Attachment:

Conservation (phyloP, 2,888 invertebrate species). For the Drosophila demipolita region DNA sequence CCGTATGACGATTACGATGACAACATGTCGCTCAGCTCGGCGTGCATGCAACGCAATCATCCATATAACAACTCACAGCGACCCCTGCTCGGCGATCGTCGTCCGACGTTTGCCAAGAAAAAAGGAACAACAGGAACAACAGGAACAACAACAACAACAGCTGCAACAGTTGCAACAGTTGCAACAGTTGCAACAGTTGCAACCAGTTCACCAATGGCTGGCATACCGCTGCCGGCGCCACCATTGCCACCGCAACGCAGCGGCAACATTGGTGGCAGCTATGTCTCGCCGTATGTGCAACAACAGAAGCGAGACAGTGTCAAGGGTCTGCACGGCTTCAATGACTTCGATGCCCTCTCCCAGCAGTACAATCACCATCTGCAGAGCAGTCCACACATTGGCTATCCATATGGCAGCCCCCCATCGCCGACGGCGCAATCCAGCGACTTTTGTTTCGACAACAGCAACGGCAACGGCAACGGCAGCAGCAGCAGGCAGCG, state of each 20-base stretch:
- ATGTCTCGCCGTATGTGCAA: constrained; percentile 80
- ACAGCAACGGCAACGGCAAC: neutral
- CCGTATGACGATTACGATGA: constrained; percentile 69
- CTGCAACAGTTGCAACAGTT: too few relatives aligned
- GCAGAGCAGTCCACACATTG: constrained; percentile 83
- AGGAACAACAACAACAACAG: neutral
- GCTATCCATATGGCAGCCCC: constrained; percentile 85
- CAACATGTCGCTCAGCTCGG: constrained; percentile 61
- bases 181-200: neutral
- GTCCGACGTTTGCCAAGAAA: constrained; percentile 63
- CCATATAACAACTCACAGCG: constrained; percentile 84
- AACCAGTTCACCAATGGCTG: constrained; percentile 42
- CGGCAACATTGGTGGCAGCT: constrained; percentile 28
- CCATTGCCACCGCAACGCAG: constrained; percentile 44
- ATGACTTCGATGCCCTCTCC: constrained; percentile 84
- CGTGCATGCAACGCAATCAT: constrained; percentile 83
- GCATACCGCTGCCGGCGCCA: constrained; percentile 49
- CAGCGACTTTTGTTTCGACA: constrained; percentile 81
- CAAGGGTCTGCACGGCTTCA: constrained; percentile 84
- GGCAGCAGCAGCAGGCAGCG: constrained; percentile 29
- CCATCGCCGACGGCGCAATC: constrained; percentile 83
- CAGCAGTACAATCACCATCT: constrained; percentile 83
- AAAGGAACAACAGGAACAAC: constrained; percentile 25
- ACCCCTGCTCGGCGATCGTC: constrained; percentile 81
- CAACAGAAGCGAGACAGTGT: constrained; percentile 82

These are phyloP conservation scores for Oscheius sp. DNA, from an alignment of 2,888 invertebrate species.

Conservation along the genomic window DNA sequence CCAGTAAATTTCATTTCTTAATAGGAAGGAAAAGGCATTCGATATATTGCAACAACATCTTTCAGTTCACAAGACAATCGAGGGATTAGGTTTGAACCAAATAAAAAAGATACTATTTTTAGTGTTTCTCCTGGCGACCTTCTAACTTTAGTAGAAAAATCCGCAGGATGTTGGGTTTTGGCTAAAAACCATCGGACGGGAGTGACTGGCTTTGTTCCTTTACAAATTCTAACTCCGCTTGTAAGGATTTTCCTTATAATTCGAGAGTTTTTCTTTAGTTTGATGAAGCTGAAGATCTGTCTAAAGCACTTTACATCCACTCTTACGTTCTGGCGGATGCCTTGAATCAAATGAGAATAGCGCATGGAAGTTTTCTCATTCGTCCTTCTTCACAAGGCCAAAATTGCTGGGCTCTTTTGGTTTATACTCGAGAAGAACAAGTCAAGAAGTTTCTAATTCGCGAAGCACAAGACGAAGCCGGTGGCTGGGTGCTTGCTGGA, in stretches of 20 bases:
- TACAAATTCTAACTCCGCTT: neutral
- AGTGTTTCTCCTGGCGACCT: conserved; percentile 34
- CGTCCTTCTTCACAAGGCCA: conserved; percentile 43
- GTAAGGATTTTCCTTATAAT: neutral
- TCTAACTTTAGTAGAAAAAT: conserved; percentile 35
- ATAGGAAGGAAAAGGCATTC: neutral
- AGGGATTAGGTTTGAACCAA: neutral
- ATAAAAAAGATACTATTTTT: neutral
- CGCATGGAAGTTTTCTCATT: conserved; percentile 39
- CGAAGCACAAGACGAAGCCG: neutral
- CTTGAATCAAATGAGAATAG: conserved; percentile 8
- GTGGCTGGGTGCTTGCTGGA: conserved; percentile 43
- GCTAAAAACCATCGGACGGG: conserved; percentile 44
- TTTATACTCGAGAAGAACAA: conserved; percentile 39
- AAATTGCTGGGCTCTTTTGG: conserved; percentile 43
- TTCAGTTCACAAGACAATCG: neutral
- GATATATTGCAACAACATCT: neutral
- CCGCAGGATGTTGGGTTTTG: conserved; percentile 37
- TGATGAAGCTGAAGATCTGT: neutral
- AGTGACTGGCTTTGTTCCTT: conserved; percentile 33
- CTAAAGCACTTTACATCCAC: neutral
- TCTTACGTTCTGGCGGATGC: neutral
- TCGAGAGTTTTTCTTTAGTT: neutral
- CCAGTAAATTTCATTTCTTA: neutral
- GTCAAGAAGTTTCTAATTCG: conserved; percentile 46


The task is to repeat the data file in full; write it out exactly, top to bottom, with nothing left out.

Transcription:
Conservation (phyloP, 2,888 invertebrate species). For the Drosophila demipolita region DNA sequence CCGTATGACGATTACGATGACAACATGTCGCTCAGCTCGGCGTGCATGCAACGCAATCATCCATATAACAACTCACAGCGACCCCTGCTCGGCGATCGTCGTCCGACGTTTGCCAAGAAAAAAGGAACAACAGGAACAACAGGAACAACAACAACAACAGCTGCAACAGTTGCAACAGTTGCAACAGTTGCAACAGTTGCAACCAGTTCACCAATGGCTGGCATACCGCTGCCGGCGCCACCATTGCCACCGCAACGCAGCGGCAACATTGGTGGCAGCTATGTCTCGCCGTATGTGCAACAACAGAAGCGAGACAGTGTCAAGGGTCTGCACGGCTTCAATGACTTCGATGCCCTCTCCCAGCAGTACAATCACCATCTGCAGAGCAGTCCACACATTGGCTATCCATATGGCAGCCCCCCATCGCCGACGGCGCAATCCAGCGACTTTTGTTTCGACAACAGCAACGGCAACGGCAACGGCAGCAGCAGCAGGCAGCG, state of each 20-base stretch:
- ATGTCTCGCCGTATGTGCAA: constrained; percentile 80
- ACAGCAACGGCAACGGCAAC: neutral
- CCGTATGACGATTACGATGA: constrained; percentile 69
- CTGCAACAGTTGCAACAGTT: too few relatives aligned
- GCAGAGCAGTCCACACATTG: constrained; percentile 83
- AGGAACAACAACAACAACAG: neutral
- GCTATCCATATGGCAGCCCC: constrained; percentile 85
- CAACATGTCGCTCAGCTCGG: constrained; percentile 61
- bases 181-200: neutral
- GTCCGACGTTTGCCAAGAAA: constrained; percentile 63
- CCATATAACAACTCACAGCG: constrained; percentile 84
- AACCAGTTCACCAATGGCTG: constrained; percentile 42
- CGGCAACATTGGTGGCAGCT: constrained; percentile 28
- CCATTGCCACCGCAACGCAG: constrained; percentile 44
- ATGACTTCGATGCCCTCTCC: constrained; percentile 84
- CGTGCATGCAACGCAATCAT: constrained; percentile 83
- GCATACCGCTGCCGGCGCCA: constrained; percentile 49
- CAGCGACTTTTGTTTCGACA: constrained; percentile 81
- CAAGGGTCTGCACGGCTTCA: constrained; percentile 84
- GGCAGCAGCAGCAGGCAGCG: constrained; percentile 29
- CCATCGCCGACGGCGCAATC: constrained; percentile 83
- CAGCAGTACAATCACCATCT: constrained; percentile 83
- AAAGGAACAACAGGAACAAC: constrained; percentile 25
- ACCCCTGCTCGGCGATCGTC: constrained; percentile 81
- CAACAGAAGCGAGACAGTGT: constrained; percentile 82

These are phyloP conservation scores for Oscheius sp. DNA, from an alignment of 2,888 invertebrate species.

Conservation along the genomic window DNA sequence CCAGTAAATTTCATTTCTTAATAGGAAGGAAAAGGCATTCGATATATTGCAACAACATCTTTCAGTTCACAAGACAATCGAGGGATTAGGTTTGAACCAAATAAAAAAGATACTATTTTTAGTGTTTCTCCTGGCGACCTTCTAACTTTAGTAGAAAAATCCGCAGGATGTTGGGTTTTGGCTAAAAACCATCGGACGGGAGTGACTGGCTTTGTTCCTTTACAAATTCTAACTCCGCTTGTAAGGATTTTCCTTATAATTCGAGAGTTTTTCTTTAGTTTGATGAAGCTGAAGATCTGTCTAAAGCACTTTACATCCACTCTTACGTTCTGGCGGATGCCTTGAATCAAATGAGAATAGCGCATGGAAGTTTTCTCATTCGTCCTTCTTCACAAGGCCAAAATTGCTGGGCTCTTTTGGTTTATACTCGAGAAGAACAAGTCAAGAAGTTTCTAATTCGCGAAGCACAAGACGAAGCCGGTGGCTGGGTGCTTGCTGGA, in stretches of 20 bases:
- TACAAATTCTAACTCCGCTT: neutral
- AGTGTTTCTCCTGGCGACCT: conserved; percentile 34
- CGTCCTTCTTCACAAGGCCA: conserved; percentile 43
- GTAAGGATTTTCCTTATAAT: neutral
- TCTAACTTTAGTAGAAAAAT: conserved; percentile 35
- ATAGGAAGGAAAAGGCATTC: neutral
- AGGGATTAGGTTTGAACCAA: neutral
- ATAAAAAAGATACTATTTTT: neutral
- CGCATGGAAGTTTTCTCATT: conserved; percentile 39
- CGAAGCACAAGACGAAGCCG: neutral
- CTTGAATCAAATGAGAATAG: conserved; percentile 8
- GTGGCTGGGTGCTTGCTGGA: conserved; percentile 43
- GCTAAAAACCATCGGACGGG: conserved; percentile 44
- TTTATACTCGAGAAGAACAA: conserved; percentile 39
- AAATTGCTGGGCTCTTTTGG: conserved; percentile 43
- TTCAGTTCACAAGACAATCG: neutral
- GATATATTGCAACAACATCT: neutral
- CCGCAGGATGTTGGGTTTTG: conserved; percentile 37
- TGATGAAGCTGAAGATCTGT: neutral
- AGTGACTGGCTTTGTTCCTT: conserved; percentile 33
- CTAAAGCACTTTACATCCAC: neutral
- TCTTACGTTCTGGCGGATGC: neutral
- TCGAGAGTTTTTCTTTAGTT: neutral
- CCAGTAAATTTCATTTCTTA: neutral
- GTCAAGAAGTTTCTAATTCG: conserved; percentile 46